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Multidrug-resistant tuberculosis (MDR-TB) disease burden in China: a systematic review and spatio-temporal analysis

BMC Infectious DiseasesBMC series – open, inclusive and trusted201717:57

https://doi.org/10.1186/s12879-016-2151-5

Received: 24 October 2015

Accepted: 22 December 2016

Published: 10 January 2017

Abstract

Background

Surveillance data on the proportion of incident TB cases with MDR was limited and there is no systematic study of MDR-TB in China to date. Our aim was to estimate MDR-TB disease burden in 2012 and change trends during 2003–2012 using spatio-temporal systematic analysis.

Methods

We systematically searched Chinese and English databases for primary articles and reviews that contain MDR-TB survey data about China during the period of 2003–2012. We estimated the proportion of incident TB cases with MDR in cities which had no data to report in 2012 by Kriging spatial interpolation analysis. The primary outcomes were the proportion of incident TB cases with MDR at 2012 and the change trend during 2003–2012.

Results

Total 487 articles met the screening criteria, including 450 in Chinese and 37 in English, and have been used in analysis. The proportion of incident TB cases with MDR among all cases in 2012 showed clear geographic differences. From 2003 to 2012, the proportion of incident TB cases with MDR in all, new and previously treated TB cases were higher during 2006–2009 and significantly lower during 2010–2012 in comparison with the period during 2003–2005 (P < 0.0167). The estimated median proportion of incident TB cases with MDR among all cases, as well as in new and previously treated cases in 2012 was 12.8% (IQR 9.8–17.3%), 5.4% (4.5–7.3%) and 28.5% (20.5–30.9%) respectively, which led to an estimate of 121,600 (IQR93,000–164,350) MDR-TB cases in China.

Conclusions

This estimate of MDR-TB burden is considerably higher than data reported by the Chinese fifth national tuberculosis epidemiological sampling survey in 2010 but close to the WHO report, which implies that detailed investigations of MDR-TB burden in China is needed. This research provides data to guide public health decisions at various scales; methods described here can be extended to estimate of the other chronic diseases as well.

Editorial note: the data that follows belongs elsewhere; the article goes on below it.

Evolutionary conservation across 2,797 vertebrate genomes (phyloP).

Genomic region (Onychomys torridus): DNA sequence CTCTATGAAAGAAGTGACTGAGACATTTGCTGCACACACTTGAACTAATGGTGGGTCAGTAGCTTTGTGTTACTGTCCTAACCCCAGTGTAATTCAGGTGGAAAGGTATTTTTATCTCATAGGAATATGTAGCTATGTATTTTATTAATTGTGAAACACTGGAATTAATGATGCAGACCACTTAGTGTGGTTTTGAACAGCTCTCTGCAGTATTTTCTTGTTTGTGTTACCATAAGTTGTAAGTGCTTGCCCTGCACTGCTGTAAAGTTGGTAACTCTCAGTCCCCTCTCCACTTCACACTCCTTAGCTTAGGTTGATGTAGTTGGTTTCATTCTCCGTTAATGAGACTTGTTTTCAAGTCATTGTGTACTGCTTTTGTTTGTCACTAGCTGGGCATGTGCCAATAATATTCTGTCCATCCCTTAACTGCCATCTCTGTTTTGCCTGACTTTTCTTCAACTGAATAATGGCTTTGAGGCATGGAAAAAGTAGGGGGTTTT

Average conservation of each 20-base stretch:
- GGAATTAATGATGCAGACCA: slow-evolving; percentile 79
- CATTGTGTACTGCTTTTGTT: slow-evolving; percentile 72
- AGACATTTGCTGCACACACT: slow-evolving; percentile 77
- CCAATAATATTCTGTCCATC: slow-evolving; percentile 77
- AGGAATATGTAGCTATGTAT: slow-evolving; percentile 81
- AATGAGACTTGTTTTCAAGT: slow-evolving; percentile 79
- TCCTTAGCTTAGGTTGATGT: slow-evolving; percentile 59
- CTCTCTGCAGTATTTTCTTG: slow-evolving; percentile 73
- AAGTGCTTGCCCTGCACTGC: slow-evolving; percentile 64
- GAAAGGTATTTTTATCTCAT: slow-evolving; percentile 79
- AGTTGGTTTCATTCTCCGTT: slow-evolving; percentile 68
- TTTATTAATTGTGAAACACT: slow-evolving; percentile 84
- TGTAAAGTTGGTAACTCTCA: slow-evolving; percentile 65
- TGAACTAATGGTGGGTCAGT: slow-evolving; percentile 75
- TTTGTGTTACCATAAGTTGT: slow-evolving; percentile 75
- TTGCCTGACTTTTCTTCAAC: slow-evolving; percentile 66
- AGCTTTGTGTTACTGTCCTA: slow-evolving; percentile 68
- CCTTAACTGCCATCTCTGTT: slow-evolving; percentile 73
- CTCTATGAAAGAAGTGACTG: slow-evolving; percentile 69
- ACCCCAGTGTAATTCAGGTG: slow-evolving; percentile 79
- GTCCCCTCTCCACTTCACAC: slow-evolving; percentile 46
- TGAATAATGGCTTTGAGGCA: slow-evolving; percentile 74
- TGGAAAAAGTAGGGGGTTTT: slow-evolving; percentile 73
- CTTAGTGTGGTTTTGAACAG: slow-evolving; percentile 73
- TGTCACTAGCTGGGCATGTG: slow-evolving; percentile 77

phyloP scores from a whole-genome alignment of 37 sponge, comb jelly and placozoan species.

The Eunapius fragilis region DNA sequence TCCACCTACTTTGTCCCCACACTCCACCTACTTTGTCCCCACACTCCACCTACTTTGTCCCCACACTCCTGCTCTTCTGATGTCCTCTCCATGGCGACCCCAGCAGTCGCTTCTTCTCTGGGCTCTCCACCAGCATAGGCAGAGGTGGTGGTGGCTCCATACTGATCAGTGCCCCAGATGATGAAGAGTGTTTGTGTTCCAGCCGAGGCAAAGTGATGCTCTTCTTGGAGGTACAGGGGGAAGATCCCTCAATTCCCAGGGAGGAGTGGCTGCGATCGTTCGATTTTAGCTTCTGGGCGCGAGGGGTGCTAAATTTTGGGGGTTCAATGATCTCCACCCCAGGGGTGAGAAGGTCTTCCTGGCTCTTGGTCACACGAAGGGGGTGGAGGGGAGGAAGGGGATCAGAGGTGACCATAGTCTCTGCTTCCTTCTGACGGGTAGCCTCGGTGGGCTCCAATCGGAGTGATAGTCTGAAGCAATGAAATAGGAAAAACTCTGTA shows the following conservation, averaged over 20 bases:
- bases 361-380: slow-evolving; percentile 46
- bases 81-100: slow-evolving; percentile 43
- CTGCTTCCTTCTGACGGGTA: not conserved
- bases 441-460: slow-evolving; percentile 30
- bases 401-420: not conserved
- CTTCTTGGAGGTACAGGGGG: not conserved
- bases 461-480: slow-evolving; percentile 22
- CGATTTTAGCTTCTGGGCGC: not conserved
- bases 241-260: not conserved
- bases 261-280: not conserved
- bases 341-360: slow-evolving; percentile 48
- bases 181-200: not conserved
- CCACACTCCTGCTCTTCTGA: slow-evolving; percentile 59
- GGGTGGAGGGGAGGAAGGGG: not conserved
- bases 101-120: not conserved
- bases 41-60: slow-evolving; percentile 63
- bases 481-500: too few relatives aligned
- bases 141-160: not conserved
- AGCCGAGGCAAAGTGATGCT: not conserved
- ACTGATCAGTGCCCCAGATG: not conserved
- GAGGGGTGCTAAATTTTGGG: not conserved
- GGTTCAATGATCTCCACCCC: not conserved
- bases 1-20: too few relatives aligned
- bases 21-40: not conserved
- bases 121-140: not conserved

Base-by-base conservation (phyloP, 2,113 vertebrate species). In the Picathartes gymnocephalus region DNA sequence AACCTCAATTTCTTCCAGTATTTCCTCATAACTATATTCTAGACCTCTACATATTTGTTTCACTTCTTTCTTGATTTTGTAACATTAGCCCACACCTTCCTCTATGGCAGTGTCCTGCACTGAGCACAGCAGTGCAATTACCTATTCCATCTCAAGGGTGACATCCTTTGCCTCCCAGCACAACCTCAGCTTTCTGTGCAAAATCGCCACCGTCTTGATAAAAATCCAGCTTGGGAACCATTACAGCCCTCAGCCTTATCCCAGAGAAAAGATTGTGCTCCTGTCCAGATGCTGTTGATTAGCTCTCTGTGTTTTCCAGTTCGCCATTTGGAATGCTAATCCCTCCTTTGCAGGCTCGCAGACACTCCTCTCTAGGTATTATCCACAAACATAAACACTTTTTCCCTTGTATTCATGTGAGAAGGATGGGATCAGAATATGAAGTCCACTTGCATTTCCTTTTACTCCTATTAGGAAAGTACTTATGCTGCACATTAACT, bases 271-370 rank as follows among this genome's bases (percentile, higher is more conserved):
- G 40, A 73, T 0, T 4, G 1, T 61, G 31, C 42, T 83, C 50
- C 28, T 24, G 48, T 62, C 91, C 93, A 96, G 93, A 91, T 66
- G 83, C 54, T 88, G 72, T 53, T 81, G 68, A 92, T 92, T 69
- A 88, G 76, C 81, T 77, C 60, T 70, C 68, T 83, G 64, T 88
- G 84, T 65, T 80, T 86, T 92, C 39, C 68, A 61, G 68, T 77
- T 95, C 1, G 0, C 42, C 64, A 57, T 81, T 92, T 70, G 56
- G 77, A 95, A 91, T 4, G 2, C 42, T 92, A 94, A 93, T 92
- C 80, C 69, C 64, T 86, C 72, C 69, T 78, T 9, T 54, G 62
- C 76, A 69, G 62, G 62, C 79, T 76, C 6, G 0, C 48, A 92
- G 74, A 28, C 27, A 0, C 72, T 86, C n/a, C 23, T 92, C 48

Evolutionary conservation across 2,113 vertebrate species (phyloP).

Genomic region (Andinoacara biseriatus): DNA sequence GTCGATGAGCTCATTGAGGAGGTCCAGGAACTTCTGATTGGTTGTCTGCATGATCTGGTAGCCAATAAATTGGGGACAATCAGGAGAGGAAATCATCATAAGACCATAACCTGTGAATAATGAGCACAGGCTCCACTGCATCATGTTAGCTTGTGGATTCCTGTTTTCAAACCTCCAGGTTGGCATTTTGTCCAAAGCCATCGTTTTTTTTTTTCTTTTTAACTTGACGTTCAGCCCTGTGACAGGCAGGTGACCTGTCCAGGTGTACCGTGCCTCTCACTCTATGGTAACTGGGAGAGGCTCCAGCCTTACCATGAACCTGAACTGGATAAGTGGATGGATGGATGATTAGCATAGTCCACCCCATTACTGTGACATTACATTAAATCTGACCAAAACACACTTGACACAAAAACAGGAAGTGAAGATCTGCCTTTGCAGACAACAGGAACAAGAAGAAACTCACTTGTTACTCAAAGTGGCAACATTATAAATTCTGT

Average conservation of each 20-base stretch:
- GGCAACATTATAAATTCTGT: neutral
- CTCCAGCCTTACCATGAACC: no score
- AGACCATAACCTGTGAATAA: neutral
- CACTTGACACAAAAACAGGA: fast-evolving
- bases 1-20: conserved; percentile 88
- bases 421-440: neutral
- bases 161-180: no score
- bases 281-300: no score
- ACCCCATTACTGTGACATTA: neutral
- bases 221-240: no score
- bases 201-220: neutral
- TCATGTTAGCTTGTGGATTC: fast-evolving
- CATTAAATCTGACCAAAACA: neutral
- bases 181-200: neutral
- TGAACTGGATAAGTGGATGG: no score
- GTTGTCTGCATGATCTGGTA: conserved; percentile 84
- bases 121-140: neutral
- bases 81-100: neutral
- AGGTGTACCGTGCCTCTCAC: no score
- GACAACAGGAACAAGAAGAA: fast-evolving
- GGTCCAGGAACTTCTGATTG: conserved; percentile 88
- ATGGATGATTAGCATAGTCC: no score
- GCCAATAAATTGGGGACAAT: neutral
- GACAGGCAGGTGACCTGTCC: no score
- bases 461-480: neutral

Keywords

Multidrug-resistant tuberculosis (MDR-TB) Disease burden Spatio-temporal analysis Systems analysis Kriging interpolation

Background

Based on data emerging from drug resistance surveys and continuous surveillance among notified TB cases, the Global Tuberculosis Report suggested that, globally, an estimated 3.3% of new TB cases and 20% of previously treated cases were infected with Multidrug-resistant tuberculosis (MDR-TB) in 2014 [1]. An estimated 480,000 people who developed MDR-TB and 190,000 people died of MDR-TB; with more than half of them (54%) occurring in India, China and the Russian Federation. The number of MDR-TB patients in China followed India and ranked second in the world. The report estimated that 5.7% (4.5–7.0%) incident TB cases with MDR among new cases and 26%(22–30%) among previously treated cases in China [1].

The Chinese government has been involved in extensive efforts to prevent and control MDR-TB. In 2006, China initiated the fifth round of the Global Fund tuberculosis (TB) project in Hebei, Jilin, Jiangsu, Yunnan, Guangxi, Sichuan, and Shaanxi province to target at MDR-TB specifically [2]. During 2007–2008, the Ministry of Health organized a nationwide baseline survey for TB drug resistance [3], and the results indicated that the prevalence of MDR-TB was 8.32% (95%CI, 7.13 to 9.70) with 120,000 new MDR-TB cases occurring every year, which estimated about 110,000(95%CI, 97,000 to 130,000) new MDR-TB cases occurring every year, which accounted for about a quarter of the globally total number of new MDR-TB cases in a year. The fifth national tuberculosis epidemiological sampling survey in 2010 suggested that the total proportion of incident TB cases with MDR was 6.8%, with 5.4% of new cases and 15.4% of previously treated cases [4].

MDR-TB patients need at least 24 months of treatment in general and the severe cases may need 36 months of treatment,however, the cure rate is only around 50 to 60% [58],which makes the economic burden of MDR-TB as high as 10–100 times comparing with non MDR-TB cases [9, 10]. MDR-TB takes longer to treat with second-line drugs, which are more expensive and have more side-effects [11].

Therefore, to control the proportion of incident TB cases with MDR is a top public health priority in China [12].